Apr 29th 2009 01:00 am |
The unique configuration of Belmont, its massive grandstand, beautiful paddock area, and, above all, the ghosts of racing’s past provides a setting like no other.
Image: Belmont Park, 1905 (New York Public Library)
The facility, as it now stands, was opened in 1968. The 1905 grandstand was much smaller.
When the decision was made to tear down the original grandstand and the track closed for renovations in 1963, New Yorker writer Audax Minor was less than enthused. Here is how he reported the end to what is now referred to as the Old Belmont Park:
“As you have probably heard, there will be no racing at Belmont Park this season – and for nobody knows how many seasons to come. The New York Racing Association announced last week that because of the ‘progressive deterioration of the steel structure’ – a Madison Avenue phrase if I ever heard one – the grandstand would have to be closed and the spring and autumn meeting transferred to Aqueduct. Demolition of the stand, it was said, is expected to begin soon. So be it.”
Images: Postcard of Belmont Park Race Course, circa 1920. View from the grandstand, 1913.
“Belmont Park may be reopened, but to those who have known the charm of the old place, it can never be the same. It is as though a national figure had suffered from some great tragedy; he survives, but he is different. If the track is rebuilt, it will surely be modern, functional, and without atmosphere – like any other mutuel track. There was something about Belmont that raised it above the level of other racecourses. It wasn’t merely the historic races that were run there, for richer stakes were to be run elsewhere, and it wasn’t just the excellence of the track itself, which gave every runner a fair chance. But Belmont seemed to show racing at its best, in a spacious setting. Whatever the reason, it also brought out the best in horses, and winning at Belmont was something that a stable could be justifiably proud of.”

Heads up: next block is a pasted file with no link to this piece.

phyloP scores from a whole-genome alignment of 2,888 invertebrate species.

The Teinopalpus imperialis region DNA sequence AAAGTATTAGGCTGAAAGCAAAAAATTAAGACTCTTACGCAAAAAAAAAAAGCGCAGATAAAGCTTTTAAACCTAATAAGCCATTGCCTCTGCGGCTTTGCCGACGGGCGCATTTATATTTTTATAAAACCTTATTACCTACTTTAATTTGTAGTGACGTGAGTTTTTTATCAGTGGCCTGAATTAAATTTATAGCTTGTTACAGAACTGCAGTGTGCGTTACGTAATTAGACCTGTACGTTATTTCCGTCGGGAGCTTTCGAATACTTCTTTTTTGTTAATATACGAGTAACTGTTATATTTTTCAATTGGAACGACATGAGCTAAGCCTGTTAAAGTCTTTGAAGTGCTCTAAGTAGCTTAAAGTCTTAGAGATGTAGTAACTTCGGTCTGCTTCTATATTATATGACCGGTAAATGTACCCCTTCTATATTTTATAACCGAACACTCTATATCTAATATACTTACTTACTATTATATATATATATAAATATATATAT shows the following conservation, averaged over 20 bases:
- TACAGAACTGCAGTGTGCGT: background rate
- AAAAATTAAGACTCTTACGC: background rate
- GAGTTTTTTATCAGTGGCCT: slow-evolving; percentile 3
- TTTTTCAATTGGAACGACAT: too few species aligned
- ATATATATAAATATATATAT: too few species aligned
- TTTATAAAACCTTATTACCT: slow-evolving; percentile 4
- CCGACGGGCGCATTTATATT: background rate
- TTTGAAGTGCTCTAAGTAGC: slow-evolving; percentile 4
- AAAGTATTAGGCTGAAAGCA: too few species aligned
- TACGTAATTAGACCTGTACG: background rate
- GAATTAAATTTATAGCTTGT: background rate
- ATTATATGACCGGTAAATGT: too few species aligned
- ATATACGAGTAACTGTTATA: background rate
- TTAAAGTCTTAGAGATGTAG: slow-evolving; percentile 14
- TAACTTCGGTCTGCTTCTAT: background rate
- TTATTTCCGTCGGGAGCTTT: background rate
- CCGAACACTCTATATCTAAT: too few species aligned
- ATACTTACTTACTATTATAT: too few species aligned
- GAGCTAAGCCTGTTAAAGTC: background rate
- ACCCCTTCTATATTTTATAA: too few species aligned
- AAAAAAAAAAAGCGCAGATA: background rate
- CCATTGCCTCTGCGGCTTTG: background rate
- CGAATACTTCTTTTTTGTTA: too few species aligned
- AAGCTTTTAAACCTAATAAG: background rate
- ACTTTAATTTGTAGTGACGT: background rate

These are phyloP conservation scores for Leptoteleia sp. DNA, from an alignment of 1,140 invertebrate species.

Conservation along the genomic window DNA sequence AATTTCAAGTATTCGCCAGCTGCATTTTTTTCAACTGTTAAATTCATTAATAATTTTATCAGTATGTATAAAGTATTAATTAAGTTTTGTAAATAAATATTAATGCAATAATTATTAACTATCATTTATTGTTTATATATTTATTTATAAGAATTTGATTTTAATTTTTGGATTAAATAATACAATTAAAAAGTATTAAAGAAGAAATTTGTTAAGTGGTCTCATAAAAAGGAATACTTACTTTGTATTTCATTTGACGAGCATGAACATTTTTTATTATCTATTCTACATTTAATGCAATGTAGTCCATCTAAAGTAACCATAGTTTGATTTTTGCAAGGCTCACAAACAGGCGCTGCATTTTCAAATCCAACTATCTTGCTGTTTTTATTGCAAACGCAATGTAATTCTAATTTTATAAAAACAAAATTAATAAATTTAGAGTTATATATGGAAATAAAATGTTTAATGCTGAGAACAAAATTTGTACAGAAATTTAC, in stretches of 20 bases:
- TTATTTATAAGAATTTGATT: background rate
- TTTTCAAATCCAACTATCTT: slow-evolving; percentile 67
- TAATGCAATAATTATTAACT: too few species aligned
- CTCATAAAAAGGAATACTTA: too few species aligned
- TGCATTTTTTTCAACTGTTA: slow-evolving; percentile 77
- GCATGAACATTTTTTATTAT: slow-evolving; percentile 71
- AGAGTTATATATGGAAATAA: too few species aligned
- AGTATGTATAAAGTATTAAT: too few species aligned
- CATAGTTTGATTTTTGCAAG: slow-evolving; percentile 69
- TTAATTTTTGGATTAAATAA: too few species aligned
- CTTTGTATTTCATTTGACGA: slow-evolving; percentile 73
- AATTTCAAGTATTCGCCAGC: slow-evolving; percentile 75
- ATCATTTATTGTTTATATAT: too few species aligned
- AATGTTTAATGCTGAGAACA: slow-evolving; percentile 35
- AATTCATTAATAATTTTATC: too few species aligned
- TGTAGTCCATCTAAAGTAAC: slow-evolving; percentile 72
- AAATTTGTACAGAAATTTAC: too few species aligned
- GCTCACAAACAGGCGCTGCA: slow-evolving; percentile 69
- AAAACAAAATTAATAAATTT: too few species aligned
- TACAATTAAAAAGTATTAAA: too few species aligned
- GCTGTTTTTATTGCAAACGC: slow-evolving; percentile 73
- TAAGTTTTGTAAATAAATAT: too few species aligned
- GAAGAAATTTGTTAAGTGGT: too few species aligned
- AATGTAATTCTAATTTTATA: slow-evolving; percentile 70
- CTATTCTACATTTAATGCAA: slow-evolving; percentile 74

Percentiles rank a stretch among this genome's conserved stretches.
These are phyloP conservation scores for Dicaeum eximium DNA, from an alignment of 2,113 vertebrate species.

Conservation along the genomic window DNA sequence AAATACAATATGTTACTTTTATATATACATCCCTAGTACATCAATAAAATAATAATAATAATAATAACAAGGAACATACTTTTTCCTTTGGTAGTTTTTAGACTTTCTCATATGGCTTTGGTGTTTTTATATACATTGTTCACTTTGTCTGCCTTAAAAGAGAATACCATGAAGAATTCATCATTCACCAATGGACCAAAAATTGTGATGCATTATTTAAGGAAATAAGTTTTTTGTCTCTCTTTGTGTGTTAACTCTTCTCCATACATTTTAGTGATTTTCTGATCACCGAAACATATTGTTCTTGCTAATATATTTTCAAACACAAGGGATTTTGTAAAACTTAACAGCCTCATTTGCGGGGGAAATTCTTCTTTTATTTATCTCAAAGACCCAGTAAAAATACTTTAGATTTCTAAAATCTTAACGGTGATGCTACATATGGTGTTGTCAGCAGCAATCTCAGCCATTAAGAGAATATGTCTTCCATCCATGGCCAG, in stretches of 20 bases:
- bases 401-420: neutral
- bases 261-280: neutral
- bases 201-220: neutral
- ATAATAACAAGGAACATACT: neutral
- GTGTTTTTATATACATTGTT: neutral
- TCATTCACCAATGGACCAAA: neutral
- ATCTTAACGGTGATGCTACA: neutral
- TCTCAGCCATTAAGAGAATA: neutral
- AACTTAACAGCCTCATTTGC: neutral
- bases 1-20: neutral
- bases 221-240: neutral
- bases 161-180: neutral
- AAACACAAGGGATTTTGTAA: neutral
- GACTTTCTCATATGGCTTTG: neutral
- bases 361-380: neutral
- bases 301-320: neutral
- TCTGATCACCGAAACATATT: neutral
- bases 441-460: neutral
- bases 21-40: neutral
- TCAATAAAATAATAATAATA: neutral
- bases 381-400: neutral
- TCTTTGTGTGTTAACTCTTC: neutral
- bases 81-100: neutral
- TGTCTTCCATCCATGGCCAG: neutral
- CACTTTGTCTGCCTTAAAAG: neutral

Needless to say, the fears of Audax Minor did not come to be. While the facility changed, the power of the place remains. I guess there is something about Belmont Park that transcends bricks and mortar.
Check out Brooklyn Backstretch for more on historic Belmont Park
SOURCES, NOTES, AND OBSERVATIONS
Audax Minor, “The Race Track: Curtains for Belmont,” The New Yorker, April 20, 1963
Audax Minor was the pen name of George F.T. Rydall who wrote a regular racing column for the New Yorker from 1926 to 1978 (that is not a typo, over 50 years!). Read more about Minor here
The first image is from the New York Public Library. The postcard and the second image are from Ebay.
If any readers have memories of the Old Belmont Park, I would love to hear from you?
Speaking of the New Yorker — I am a subscriber but have a bit of a love/hate relationship with the magazine (it can be painfully elitist). The article on Larry Jones in this week’s issue is a reminder on why I subscribe. Rarely does a mainstream publication provide a fair-minded, thorough treatment of racing — the New Yorker has done just that. The author Peter J. Boyer has written an outstanding piece that avoids the silly caricatures of racing pervasive in the non-racing media. If you are a race fan – it is worth checking out.
THANKS FOR READING AND GOOD LUCK!